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Expert Financial Analysis and Reporting

Northwest Biotherapeutics: Company is Closing in on Unblinding of the Phase 3 Trial of DCVax-L in GBM That Could Lead to a Cascade of Important Follow-On Events (NWBO, Buy, $0.22)

Key Points

  • In the third quarter 10-Q regulatory filing, it was disclosed that the draft form of the trial’s Statistical Analysis Plan (SAP) has been finalized for the phase 3 trial of DCVax-L in glioblastoma multiforme (GBM). This followed lengthy and extensive work on the part of independent statisticians and the distinguished Scientific Advisory Board.
  • Preparing this draft has been the key hurdle to proceeding to the next steps of the regulatory process, locking down data and unblinding and then analyzing the data pursuant to the final SAP. While this draft is close to what the final form of the SAP will be, it is prudent, although not mandatory, to allow regulatory agencies to review it and offer comments.
  • The CRO that conducted the trial has been and will continue to be completing the final compilation of data pursuant to locking the data base.
  • After considering potential comments on the SAP, the Company could have complex decisions to make in finalizing a single SAP for regulators in the countries in which regulatory filings are planned (US, UK, Germany and Canada), given the potential variations in each regulator’s approach to such approvals and the rapidly evolving world of immune therapy.
  • Prior analysis of blinded data strongly supports the hypothesis that DCVax-L treatment of GBM leads to prolongation of overall survival in the trial and a survival tail for some patients that is unprecedented. See this link.
  • Key opinion leaders in the trial have been very encouraged by blinded results and believe that DCVax-L could be a major advance in the treatment of GBM. See this link.
  • NWBO at this point is not giving precise guidance on when topline data will be available to investors, but one thing is crystal clear. In this marathon of a clinical trial, the finish line (release of top line data) is in sight and will be crossed.
  • It is important to understand that while investors tend to center their attention on what the FDA will do, three other regulatory agencies will be independently reviewing the regulatory filings. It will be interesting to see how the Company handles what could be a complicated jig-saw puzzle on the road to various filings and potential approvals.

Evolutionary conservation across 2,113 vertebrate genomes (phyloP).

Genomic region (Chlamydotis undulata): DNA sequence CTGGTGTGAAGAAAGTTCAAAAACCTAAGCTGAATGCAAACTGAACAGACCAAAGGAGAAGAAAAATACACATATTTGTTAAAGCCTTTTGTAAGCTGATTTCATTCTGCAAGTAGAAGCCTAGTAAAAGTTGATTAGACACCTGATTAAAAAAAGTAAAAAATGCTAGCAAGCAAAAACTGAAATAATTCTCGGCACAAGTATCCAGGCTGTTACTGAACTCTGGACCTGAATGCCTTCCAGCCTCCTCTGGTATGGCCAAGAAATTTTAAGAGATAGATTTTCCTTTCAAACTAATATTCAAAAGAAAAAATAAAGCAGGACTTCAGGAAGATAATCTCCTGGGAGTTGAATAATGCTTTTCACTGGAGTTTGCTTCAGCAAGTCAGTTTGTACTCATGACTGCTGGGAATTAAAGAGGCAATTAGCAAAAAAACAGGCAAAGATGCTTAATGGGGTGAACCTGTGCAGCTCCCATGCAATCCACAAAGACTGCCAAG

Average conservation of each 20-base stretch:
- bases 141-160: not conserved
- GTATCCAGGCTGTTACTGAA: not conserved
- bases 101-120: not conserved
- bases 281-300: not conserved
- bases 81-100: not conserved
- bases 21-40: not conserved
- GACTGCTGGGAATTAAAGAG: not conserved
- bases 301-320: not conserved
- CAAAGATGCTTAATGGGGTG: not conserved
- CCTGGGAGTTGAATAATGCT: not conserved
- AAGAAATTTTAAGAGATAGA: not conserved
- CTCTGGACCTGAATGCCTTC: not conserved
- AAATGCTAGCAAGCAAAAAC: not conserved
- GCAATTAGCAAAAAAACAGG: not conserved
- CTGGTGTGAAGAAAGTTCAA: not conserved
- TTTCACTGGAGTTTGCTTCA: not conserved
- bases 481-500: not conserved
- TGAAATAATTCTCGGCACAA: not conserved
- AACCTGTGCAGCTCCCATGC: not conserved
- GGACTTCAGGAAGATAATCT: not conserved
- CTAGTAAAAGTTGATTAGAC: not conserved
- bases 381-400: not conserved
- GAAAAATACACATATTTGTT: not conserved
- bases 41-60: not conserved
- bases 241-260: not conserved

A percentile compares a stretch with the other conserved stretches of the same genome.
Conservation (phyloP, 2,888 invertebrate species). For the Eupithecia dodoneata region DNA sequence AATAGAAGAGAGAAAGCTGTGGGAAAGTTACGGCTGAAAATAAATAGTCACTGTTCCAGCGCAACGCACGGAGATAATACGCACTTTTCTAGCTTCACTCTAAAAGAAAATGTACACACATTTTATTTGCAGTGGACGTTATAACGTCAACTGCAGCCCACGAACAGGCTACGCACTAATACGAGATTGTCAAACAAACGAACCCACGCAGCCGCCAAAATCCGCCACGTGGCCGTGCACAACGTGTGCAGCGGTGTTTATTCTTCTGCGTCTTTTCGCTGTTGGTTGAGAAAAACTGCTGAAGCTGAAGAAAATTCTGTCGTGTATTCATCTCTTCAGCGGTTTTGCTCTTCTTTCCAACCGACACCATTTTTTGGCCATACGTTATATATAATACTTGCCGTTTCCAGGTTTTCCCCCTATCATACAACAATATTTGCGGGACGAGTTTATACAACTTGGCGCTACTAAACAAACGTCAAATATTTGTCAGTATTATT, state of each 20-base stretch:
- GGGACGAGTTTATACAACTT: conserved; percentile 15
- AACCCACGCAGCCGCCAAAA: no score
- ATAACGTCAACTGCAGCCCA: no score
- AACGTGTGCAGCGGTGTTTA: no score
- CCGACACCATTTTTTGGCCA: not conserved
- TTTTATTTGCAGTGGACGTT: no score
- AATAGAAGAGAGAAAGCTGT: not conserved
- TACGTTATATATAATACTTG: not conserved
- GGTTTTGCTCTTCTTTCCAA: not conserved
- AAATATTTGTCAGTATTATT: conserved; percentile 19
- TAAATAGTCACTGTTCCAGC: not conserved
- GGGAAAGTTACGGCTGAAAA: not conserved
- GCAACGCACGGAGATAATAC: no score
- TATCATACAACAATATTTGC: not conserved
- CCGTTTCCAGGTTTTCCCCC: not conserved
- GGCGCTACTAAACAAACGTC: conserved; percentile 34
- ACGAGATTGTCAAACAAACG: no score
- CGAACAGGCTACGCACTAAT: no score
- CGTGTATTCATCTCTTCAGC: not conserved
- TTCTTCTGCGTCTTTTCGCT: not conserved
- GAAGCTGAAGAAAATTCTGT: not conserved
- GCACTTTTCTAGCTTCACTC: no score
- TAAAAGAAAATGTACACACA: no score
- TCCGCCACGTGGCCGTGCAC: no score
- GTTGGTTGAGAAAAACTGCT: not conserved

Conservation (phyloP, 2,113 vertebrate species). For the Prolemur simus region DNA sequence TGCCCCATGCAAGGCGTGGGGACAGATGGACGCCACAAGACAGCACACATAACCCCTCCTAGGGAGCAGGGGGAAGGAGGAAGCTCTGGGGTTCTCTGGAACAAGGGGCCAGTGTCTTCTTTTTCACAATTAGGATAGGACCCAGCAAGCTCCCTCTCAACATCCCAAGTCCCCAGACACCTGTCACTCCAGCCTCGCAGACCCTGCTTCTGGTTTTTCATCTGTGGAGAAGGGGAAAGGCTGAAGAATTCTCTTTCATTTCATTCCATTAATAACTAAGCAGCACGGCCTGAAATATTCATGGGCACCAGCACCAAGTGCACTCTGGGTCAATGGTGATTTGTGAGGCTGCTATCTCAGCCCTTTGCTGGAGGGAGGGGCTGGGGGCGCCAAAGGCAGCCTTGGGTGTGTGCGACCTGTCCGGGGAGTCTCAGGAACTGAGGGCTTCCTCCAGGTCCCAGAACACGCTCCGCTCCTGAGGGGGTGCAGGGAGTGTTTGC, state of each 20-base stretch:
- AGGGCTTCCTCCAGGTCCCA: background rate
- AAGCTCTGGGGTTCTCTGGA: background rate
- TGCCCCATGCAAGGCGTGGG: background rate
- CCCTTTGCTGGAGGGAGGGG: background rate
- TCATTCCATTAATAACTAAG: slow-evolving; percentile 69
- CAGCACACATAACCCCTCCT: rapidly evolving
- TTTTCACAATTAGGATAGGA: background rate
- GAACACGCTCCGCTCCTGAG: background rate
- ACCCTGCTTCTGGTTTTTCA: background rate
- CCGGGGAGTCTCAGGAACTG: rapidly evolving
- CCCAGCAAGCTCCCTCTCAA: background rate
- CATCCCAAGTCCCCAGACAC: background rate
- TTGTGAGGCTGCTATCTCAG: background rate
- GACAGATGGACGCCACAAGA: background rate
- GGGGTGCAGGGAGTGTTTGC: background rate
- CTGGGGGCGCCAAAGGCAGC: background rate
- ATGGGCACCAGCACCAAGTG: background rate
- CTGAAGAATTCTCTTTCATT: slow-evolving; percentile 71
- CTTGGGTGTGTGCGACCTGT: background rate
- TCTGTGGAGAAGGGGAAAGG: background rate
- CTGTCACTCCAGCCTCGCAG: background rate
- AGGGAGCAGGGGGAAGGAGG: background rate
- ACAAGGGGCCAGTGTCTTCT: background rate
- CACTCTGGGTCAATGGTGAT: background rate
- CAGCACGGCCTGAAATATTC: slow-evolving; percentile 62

• I share the view of the two lead investigators in the trial that the blinded data and other evidence seen so far supports a hypothesis that DCVax-L could be a major advance in the treatment of GBM. If so, this could be as important to oncology as the development of checkpoint inhibitors. Like the checkpoint inhibitors, the technology on which DCVax-L is based is applicable to a broad range of solid tumors and the commercial potential could be staggering.

Important Disclosure in the 3Q, 2019 10-Q

Investors have been sitting on the edge of their chairs awaiting word that will give an insight into when we will finally see the top line results of the phase 3 trial. On page 22 of the 3Q, 2019 10-Q, there is some important information pertinent to this. The section reads as follows:

“As previously reported, the Company has been moving forward with the several stages of work that are needed to reach completion of this trial. These include finalizing the Statistical Analysis Plan, conducting the final data collection, data validation and data lock, and unblinding and analyzing the data. Each of these stages involves teams of outside experts as well as Company personnel.

The independent statisticians and the Company have completed the draft of the Statistical Analysis Plan (SAP).  Northwest is proceeding with the regulatory processes relating to the SAP.  It is continuing to consult with its Scientific Advisory Board and Board of Directors to move forward as prudently and expeditiously as possible to data lock, unblinding and top line data.

The independent contract research organization managing the trial has been moving forward on resolving queries to confirm the trial data, in parallel while the Company and the statisticians have been developing the SAP.  The Company’s understanding is that most of the queries have been resolved and only a small number remain outstanding.”